Nationally renowned broadcast journalist Susan Stamberg is a special correspondent for NPR.
Stamberg is the first woman to anchor a national nightly news program, and has won every major award in broadcasting. She has been inducted into the Broadcasting Hall of Fame and the Radio Hall of Fame. An NPR "founding mother," Stamberg has been on staff since the network began in 1971.
Beginning in 1972, Stamberg served as co-host of NPR's award-winning newsmagazine All Things Considered for 14 years. She then hosted Weekend Edition Sunday, and now reports on cultural issues for Morning Edition and Weekend Edition Saturday.
One of the most popular broadcasters in public radio, Stamberg is well known for her conversational style, intelligence, and knack for finding an interesting story. Her interviewing has been called "fresh," "friendly, down-to-earth," and (by novelist E.L. Doctorow) "the closest thing to an enlightened humanist on the radio." Her thousands of interviews include conversations with Laura Bush, Billy Crystal, Rosa Parks, Dave Brubeck, and Luciano Pavarotti.
Prior to joining NPR, she served as producer, program director, and general manager of NPR Member Station WAMU-FM/Washington, DC. Stamberg is the author of two books, and co-editor of a third. Talk: NPR's Susan Stamberg Considers All Things, chronicles her two decades with NPR. Her first book, Every Night at Five: Susan Stamberg's All Things Considered Book, was published in 1982 by Pantheon. Stamberg also co-edited The Wedding Cake in the Middle of the Road, published in 1992 by W. W. Norton. That collection grew out of a series of stories Stamberg commissioned for Weekend Edition Sunday.
In addition to her Hall of Fame inductions, other recognitions include the Armstrong and duPont Awards, the Edward R. Murrow Award from the Corporation for Public Broadcasting, The Ohio State University's Golden Anniversary Director's Award, and the Distinguished Broadcaster Award from the American Women in Radio and Television.
A native of New York City, Stamberg earned a bachelor's degree from Barnard College, and has been awarded numerous honorary degrees including a Doctor of Humane Letters from Dartmouth College. She is a Fellow of Silliman College, Yale University, and has served on the boards of the PEN/Faulkner Fiction Award Foundation and the National Arts Journalism Program based at Columbia University's Graduate School of Journalism. She is a fellow of the American Academy of Arts and Sciences.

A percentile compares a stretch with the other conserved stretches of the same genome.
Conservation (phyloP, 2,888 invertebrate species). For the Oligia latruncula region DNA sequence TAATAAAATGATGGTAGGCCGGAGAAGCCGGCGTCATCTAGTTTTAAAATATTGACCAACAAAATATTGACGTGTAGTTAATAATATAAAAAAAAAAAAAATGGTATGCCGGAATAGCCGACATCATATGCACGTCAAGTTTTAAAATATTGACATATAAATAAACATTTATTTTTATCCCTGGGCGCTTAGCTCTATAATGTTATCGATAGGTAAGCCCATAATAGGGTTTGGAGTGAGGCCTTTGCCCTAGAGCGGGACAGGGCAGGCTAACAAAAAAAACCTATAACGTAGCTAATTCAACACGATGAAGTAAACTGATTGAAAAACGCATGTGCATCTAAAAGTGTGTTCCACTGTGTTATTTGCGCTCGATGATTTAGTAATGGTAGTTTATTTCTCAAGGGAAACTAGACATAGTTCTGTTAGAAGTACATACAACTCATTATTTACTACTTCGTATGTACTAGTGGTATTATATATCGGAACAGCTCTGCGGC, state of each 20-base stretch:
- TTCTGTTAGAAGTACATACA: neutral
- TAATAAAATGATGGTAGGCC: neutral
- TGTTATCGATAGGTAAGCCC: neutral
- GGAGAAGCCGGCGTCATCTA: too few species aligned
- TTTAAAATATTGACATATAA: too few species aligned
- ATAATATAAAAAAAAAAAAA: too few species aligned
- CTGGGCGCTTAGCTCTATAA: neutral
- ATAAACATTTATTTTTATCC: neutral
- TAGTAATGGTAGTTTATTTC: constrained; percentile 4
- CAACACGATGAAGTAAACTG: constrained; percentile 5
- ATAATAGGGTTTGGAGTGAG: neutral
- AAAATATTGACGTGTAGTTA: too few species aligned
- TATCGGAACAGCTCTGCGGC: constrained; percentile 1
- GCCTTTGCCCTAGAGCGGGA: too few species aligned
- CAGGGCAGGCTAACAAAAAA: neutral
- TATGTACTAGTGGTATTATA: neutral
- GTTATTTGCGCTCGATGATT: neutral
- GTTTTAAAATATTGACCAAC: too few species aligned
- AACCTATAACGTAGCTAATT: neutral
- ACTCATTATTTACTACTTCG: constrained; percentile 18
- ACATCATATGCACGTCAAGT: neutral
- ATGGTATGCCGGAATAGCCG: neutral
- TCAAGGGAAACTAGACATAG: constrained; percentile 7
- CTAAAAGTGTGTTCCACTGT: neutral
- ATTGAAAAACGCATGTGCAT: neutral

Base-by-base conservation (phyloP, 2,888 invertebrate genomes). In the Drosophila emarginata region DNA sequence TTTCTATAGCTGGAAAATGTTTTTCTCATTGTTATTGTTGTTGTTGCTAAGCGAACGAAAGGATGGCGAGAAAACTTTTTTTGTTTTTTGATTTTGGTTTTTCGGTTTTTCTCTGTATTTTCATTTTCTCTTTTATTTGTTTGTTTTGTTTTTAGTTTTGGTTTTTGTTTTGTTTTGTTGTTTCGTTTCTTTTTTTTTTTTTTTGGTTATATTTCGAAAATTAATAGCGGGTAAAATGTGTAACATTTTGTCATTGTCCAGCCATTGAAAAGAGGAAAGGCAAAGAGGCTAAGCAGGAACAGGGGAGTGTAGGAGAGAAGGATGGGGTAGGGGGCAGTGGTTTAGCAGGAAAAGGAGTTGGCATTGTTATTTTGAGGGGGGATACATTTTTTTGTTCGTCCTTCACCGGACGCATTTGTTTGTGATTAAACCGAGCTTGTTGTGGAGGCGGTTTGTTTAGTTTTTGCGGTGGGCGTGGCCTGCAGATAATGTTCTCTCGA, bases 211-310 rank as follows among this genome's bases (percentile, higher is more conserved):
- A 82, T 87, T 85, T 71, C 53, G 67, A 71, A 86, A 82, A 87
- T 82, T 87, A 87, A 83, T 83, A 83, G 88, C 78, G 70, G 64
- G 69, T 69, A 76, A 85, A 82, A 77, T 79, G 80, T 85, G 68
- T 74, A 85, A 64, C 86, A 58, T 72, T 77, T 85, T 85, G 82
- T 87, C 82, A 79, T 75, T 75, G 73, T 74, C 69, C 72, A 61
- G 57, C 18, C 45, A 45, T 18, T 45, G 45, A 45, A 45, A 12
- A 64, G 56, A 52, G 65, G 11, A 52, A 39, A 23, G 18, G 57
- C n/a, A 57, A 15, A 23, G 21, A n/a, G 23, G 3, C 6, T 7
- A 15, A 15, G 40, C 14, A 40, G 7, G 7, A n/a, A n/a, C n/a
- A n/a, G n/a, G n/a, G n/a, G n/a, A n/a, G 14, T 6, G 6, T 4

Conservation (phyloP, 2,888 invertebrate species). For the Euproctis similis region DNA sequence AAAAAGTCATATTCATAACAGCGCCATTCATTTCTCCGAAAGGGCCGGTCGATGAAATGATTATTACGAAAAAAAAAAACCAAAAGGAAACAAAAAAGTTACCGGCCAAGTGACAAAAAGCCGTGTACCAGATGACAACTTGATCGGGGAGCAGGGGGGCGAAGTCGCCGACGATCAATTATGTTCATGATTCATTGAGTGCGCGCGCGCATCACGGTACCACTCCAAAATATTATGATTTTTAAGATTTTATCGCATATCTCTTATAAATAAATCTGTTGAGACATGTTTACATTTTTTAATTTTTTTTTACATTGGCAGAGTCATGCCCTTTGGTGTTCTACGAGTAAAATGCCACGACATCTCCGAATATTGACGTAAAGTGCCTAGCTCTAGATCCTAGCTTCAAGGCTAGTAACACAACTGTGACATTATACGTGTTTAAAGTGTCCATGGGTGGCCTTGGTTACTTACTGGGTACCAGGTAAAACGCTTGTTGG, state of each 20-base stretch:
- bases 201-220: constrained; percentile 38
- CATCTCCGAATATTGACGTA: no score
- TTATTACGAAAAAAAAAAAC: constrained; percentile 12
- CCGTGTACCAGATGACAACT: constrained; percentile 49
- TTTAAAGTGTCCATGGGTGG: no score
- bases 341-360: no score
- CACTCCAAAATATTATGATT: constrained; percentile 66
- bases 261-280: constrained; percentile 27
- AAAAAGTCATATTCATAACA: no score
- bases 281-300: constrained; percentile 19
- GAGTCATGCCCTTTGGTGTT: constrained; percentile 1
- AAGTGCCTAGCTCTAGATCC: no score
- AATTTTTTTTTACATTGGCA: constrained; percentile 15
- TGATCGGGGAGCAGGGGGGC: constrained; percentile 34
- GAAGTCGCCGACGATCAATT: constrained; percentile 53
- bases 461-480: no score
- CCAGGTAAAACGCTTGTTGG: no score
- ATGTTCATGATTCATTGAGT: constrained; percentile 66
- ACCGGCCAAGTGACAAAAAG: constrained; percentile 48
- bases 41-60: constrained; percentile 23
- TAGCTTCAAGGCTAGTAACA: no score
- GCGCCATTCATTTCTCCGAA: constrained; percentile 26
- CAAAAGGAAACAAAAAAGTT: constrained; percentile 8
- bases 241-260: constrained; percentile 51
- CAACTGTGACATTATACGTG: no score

Stamberg has hosted a number of series on PBS, moderated three Fred Rogers television specials for adults, served as commentator, guest or co-host on various commercial TV programs, and appeared as a narrator in performance with the St. Louis Symphony Orchestra and the National Symphony Orchestra. Her voice appeared on Broadway in the Wendy Wasserstein play An American Daughter.
Her late husband Louis Stamberg had his career with the State Department's agency for international development. Her son, Josh Stamberg, an actor, appears in various television series, films, and plays.
The Washington, D.C., gallery turns 100 this year. Susan Stamberg has fond memories of visiting back in the '60s: "It was like visiting a really rich uncle with fabulous taste and a collector's eye."
This pandemic year, we need traditions more than ever, so we travel back to 1961, when Susan Stamberg first tasted her mother-in-law's now (in)famous, Pepto Bismol pink cranberry relish.
A new memorial to President Dwight D. Eisenhower will be dedicated just off the National Mall on Thursday. It was designed by renowned architect Frank Gehry but faced an uphill battle for approval.
Saar says the nude in her 2019 sculpture Set to Simmer has a message for the viewer: "If you want to look at me, don't just give me a sideways glance. Sit down in this chair and know me."
The German sculptor is known for her giant roosters — one sits perched atop the National Gallery of Art. Here's a glimpse of her LA show, which is currently closed due to the coronavirus.
In the decades before World War I, French artists began painting scenes of ordinary life — on the street, at work, at home, in clubs and cafes. Their work elevated common acts into fine art.
Years ago, John Sonsini began approaching men in Los Angeles who were looking for work — and offering them modeling jobs. The results are on view in a show called Cowboy Stories & New Paintings.
It isn't hard to imagine yourself inside a Hopper painting (say, having a coffee at a late-night diner) and now, for $150 a night, you can sleep in a re-creation of his 1957 work, Western Motel.
For decades, Susan Stamberg has managed to sneak her family's controversial, Pepto-Bismol-pink cranberry relish recipe onto the air, and 2019 will be no exception.
Pastels are fragile and therefore difficult to put on public display. But an exhibition in Washington, D.C., has 64 artworks on view, and celebrates centuries of artists working in the chalky medium.